Monday, August 06, 2007

re-Considering the Environment

To update the post below, I noticed last week that our printed emails at work no longer included the environmental plea. Instead, it only shows at the bottom of our email window, as it should.

Since our IT department is apparently among my readership (okay, they comprise my readership in its totality) here is another thing they could do to convince us to change our printing habits: change the message to “please consider the bottom line…and your paycheck!” The fact is that wasted company resources will diminish company profitability, resulting in either higher fees to our clients, loss of value to our stock owners, or decrease of funding to the payroll department. Now that’s motivation!

You’ll note that in both the US and the UK the populations operate a large number of automobiles. These populations are subjected to the same environmental agenda on a daily basis by the media and the same plea to reduce consumption. Yet only in the one country with financial penalties for owning large vehicles - in the form of outrageous petrol taxes for which US politicians could expect to be, well, shot – do we find frequent ownership of small, fuel-efficient vehicles. Warm and fuzzy slogans will never accomplish anything where brute economics are necessary.

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...or not to pass.

And now it’s time for a slice of humble pie. I took my driving test in Falkirk and managed to fail in the first three minutes, making the remaining 37 minutes largely an exercise in futility save for perhaps some practice in emotional restraint. I managed to mess up on my reverse parking, thanks to my late signal and a car behind that choose to back up instead of pass me. I guess it goes to show that 10 years of mostly good driving is not a good indication of whether or not one can still pass a driving exam.

On the bright side, if our appeal is rejected by the Home Office, I may be able to trade in my US license for an UK one, thus bypassing the test entirely.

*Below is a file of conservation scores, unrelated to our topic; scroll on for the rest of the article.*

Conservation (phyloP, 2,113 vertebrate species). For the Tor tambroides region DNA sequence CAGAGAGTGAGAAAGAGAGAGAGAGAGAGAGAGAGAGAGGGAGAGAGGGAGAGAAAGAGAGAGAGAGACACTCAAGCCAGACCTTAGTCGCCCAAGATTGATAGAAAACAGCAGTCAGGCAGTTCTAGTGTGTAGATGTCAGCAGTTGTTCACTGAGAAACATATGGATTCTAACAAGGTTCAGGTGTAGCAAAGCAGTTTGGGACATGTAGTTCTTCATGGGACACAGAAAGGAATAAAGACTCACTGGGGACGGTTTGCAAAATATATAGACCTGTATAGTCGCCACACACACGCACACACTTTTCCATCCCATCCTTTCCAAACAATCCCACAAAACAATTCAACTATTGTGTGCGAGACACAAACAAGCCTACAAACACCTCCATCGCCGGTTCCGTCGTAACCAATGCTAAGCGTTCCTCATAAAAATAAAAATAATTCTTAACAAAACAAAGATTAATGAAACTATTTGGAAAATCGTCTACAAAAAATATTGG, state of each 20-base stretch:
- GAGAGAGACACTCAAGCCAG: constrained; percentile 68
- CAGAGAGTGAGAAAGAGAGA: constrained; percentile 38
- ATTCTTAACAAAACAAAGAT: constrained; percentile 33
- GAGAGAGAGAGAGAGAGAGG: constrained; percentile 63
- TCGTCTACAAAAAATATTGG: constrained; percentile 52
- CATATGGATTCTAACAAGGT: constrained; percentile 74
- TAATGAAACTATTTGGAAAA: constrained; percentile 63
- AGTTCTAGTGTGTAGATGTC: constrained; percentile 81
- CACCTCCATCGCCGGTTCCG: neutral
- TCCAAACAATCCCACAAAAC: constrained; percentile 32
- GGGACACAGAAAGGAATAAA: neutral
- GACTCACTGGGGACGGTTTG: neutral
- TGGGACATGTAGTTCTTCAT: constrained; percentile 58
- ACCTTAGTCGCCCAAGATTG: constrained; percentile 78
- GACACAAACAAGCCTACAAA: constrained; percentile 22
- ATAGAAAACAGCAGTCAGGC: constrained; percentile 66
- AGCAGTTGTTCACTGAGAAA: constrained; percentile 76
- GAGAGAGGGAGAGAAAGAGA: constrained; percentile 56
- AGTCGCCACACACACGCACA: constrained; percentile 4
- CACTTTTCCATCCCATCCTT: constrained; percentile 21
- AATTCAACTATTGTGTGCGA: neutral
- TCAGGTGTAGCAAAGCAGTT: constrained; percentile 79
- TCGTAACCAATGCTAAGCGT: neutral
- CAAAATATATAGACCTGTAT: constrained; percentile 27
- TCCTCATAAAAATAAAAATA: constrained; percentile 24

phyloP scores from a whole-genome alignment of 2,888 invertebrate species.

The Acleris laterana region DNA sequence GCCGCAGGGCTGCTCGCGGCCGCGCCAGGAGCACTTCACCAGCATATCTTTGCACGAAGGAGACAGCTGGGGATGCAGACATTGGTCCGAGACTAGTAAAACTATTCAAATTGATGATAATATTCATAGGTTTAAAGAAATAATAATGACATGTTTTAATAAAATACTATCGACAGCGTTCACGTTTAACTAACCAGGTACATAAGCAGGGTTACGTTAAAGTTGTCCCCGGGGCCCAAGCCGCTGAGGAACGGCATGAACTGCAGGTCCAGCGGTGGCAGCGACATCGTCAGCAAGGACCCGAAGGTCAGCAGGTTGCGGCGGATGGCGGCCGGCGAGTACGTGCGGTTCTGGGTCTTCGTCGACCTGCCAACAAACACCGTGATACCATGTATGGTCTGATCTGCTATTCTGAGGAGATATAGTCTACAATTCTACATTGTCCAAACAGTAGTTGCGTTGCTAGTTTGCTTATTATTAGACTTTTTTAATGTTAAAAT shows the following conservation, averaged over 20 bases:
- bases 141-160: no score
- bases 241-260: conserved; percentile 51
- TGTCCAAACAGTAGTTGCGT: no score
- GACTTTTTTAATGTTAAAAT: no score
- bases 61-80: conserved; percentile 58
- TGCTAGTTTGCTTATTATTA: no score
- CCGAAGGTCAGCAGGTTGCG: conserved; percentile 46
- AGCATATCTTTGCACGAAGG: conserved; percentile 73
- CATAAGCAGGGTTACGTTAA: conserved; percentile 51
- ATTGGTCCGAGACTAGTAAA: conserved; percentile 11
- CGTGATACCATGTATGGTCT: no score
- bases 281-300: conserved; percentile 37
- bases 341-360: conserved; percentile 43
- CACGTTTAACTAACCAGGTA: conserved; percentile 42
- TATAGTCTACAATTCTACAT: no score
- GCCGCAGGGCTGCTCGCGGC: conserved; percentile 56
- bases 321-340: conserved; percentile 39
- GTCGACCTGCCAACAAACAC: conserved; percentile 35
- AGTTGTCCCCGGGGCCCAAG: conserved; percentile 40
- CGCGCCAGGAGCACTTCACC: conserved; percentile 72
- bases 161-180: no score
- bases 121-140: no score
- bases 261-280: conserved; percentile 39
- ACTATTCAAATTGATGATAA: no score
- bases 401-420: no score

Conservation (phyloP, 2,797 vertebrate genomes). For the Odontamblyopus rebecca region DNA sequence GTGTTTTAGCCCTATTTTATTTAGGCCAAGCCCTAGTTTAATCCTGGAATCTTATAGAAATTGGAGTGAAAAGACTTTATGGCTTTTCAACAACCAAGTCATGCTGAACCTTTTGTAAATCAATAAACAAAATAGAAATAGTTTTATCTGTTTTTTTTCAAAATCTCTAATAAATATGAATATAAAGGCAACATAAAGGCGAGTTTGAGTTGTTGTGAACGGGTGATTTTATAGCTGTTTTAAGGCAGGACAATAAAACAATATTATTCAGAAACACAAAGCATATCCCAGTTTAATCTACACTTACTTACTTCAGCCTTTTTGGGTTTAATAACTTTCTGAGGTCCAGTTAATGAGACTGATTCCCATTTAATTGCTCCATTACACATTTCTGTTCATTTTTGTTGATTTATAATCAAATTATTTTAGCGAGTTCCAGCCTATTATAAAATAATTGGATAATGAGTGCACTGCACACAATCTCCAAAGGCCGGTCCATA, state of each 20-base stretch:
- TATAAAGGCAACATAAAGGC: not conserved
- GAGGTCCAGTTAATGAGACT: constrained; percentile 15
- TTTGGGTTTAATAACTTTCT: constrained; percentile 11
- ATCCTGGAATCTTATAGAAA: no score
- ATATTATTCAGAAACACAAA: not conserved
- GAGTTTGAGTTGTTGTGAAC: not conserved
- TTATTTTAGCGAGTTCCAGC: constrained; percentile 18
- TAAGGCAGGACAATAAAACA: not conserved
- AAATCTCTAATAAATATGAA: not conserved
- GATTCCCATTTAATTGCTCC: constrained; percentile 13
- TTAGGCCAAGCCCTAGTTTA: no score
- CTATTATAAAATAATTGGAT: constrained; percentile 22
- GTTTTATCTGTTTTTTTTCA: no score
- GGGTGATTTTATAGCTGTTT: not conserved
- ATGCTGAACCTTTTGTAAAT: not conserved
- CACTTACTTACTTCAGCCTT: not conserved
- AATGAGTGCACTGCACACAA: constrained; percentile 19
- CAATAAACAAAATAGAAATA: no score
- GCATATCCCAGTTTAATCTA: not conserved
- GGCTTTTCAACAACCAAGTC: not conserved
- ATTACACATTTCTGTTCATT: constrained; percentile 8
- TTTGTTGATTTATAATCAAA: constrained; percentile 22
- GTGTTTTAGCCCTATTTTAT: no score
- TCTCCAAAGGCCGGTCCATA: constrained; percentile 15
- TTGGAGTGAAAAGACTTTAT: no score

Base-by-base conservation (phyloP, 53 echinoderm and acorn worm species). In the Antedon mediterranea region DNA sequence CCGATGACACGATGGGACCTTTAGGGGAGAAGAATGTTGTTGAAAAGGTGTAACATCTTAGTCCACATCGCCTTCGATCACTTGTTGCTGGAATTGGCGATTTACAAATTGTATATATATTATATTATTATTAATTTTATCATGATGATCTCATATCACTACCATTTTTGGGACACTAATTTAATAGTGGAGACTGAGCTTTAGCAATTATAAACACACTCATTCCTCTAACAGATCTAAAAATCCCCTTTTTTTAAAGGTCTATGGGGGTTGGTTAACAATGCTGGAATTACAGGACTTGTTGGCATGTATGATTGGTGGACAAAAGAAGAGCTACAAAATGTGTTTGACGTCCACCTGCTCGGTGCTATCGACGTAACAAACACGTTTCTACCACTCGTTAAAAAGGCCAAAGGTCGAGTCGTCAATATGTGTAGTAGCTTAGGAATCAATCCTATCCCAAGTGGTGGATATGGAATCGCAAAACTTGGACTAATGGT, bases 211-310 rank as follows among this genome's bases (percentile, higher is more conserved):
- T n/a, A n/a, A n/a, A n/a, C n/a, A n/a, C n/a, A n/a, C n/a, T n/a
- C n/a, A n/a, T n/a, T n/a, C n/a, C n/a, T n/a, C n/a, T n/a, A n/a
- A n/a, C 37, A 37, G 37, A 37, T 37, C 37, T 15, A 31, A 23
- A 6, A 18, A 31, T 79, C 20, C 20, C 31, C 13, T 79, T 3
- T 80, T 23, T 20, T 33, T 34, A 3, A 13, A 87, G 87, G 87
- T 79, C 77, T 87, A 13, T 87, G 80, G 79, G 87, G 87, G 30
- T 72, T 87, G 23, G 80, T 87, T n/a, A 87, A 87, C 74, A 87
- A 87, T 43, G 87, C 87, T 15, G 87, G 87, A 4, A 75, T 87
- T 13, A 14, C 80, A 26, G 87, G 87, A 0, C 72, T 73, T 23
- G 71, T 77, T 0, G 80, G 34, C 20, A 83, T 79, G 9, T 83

One observation about the difference between an US and UK driving test is that the former is executed with the goal of allowing people to pass, while the later is executed in the hopes of identifying reasons to fail. This is of course done to keep unsafe teenagers off the streets, no doubt by some government official trying to meet a road death reduction target. It almost certainly helps to achieve this, but not in the manner intended by the government. Teenagers are unsafe drivers not because they might, Heaven forbid, signal to turn whilst simultaneously checking their mirrors instead of checking and then signaling; they are unsafe because they don’t take safety seriously while doing 80 in a 40 zone at 3:00 in the morning. They are unsafe because they talk to their friends over 172 db music and cannot see due to the fog formed inside the vehicle by the vibrations (depending on temperature, dew point, and humidity). The road is safer because it keeps some of them off the streets, period.

Having thus criticized the test, it must be said that it should be somewhat harder as driving is much more difficult in the UK than in the states thanks to the necessity of forcing 21st century traffic on an 18th century road system. I suppose that, should the Middle Eastern surgeons now working for the NHS ever figure out how to ignite a bomb without igniting themselves, doing to Britain what the Allies did to Germany, the British public can look forward to a modern transportation network of the first rate – traveling, of course, on the wrong side.

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